In a society that bases life and death decisions on cost, such as the QALY (quality-adjusted life year) system in Great Britain, it’s easy to see how it’s possible to deny health care to people who have the potential for great accomplishments.
For example, Helen Keller, who was born blind, deaf and mute, through the patience and perseverance of her nurse and companion, ultimately became a world-renowned figure for her accomplishments in helping those with disabilities. However, my guess is that if she had been born at a time when the health-care industry was making cost-based decisions about who should live or die, she would not have been spared.
She has been quoted as saying, “I dreamt of heaven the other night, and the pearly gates swung wide. An angel with halo bright, ushered me inside. And there to my astonishment, stood folks I’d judged and labeled as quite ‘unfit,’ of ‘little worth’ and ‘spiritually disabled.’ Indignant words rose to my lips, but never were set free, for every face showed stunned surprise, not one expected me!”
Another person who probably wouldn’t be with us today under a health-care system that restricts access on the basis of cost is one of world’s greatest physicists, Stephen Hawking.
Hawking, born in 1942, has suffered for about 40 years with ALS (amyotrophic lateral sclerosis), more commonly known as Lou Gehrig’s disease. The list of his accomplishments is too long to detail here, but he has authored a number of important contributions to the fields of cosmology and quantum gravity, including “black holes.”
Hawking developed ALS in his youth, while attending Cambridge, and has become increasingly paralyzed over the years, to the point that today he is almost completely immobile and can no longer speak. He has been quoted as saying, “It is a waste of time to be angry about my disability. One has to get on with life, and I haven’t done badly. People won’t have time for you if you are always angry or complaining.”
If the British QALY system for evaluating the worth of individuals had existed at the time Hawking became paralyzed, would he have received the care and support that have kept him alive for the past 40 to 50 years, or would the cost of his care resulted in the conclusion that it was simply too expensive?
There is a long list of people who have made significant contributions to society and who might well have been denied health care on the basis of cost under the British QALY system or a similar policy that could potentially become the method for health-care decision-making in the United States under the type of health-care reform that the Obama administration has been pushing. The following are just some examples:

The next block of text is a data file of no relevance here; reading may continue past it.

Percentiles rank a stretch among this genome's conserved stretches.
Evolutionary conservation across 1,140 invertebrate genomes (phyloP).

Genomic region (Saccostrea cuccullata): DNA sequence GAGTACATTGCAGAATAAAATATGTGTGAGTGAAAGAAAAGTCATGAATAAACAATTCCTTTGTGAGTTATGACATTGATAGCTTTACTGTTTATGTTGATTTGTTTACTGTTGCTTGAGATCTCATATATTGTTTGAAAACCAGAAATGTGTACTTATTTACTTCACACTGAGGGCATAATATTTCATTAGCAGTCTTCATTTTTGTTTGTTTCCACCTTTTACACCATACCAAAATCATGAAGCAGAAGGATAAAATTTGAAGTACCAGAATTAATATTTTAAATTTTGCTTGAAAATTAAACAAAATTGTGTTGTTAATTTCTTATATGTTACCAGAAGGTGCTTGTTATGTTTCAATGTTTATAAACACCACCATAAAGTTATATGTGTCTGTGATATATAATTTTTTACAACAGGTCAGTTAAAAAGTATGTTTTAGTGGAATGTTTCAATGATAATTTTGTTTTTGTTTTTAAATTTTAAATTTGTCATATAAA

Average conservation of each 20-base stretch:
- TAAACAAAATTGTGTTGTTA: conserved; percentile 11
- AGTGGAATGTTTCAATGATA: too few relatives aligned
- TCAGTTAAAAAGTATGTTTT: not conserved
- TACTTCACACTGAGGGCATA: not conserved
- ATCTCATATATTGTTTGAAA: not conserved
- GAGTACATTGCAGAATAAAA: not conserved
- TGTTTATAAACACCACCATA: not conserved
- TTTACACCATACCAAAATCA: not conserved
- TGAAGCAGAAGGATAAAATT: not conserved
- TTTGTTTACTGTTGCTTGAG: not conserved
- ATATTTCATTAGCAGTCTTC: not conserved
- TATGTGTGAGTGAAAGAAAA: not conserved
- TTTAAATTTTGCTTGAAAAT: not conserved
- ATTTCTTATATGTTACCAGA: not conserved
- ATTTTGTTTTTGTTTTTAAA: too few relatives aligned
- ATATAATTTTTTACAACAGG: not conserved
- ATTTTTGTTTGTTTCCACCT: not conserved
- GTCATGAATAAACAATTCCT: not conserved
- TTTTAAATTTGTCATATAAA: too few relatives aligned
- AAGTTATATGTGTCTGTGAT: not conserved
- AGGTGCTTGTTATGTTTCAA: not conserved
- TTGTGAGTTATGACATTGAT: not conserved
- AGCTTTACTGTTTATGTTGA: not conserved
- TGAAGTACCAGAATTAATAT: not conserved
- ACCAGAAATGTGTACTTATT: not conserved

» Christopher Reeve (1952-2004), actor: He was paralyzed as a result of a horse-riding injury and dedicated the remaining years of his life attempting to harness the power of medical research to enable people with spinal cord injuries to recover and walk again.
» Ray Charles (1930-2004), musician: He became blind at age 7, learned to play the piano and went on to become one of America’s greatest entertainers.
» Franklin Delano Roosevelt (1882-1945), U.S. president from 1933-45: He suffered from polio, which he contracted in 1921.
» Anne McDonald (1961-), Australian author and activist for the rights of people with communication disabilities: She developed cerebral palsy as a result of a birth injury. Diagnosed as having severe intellectual disability at age 3, she was placed in an Australian government institution for people with severe disabilities and lived there without education or therapy for 11 years. McDonald wrote her story in Annie’s Coming Out, a book she co-authored with Rosemary Crossley in 1980 (the film Annie’s Coming Out based on the book won several Australian Film Institute awards and was released in the United States under the title Test of Love).
» Hubert H. Humphrey (1911-78), two-term U.S. vice president and senator: He is credited with saying, “The moral test of government is how it treats those who are in the dawn of life … the children; those who are in the twilight of life … the elderly; and those who are in the shadow of life … the sick … the needy … and the disabled.”
Those are important words everyone should keep in mind during the debate about reforming America’s health-care system. If the changes lead to health-care rationing and decision-making about who lives and who dies based on monetary considerations, we will not have moved forward but backward in our quest for fairness and equity.
— Harris R. Sherline is a retired CPA and former chairman and CEO of Santa Ynez Valley Hospital who has lived in Santa Barbara County for more than 30 years. He stays active writing opinion columns and his blog, Opinionfest.com.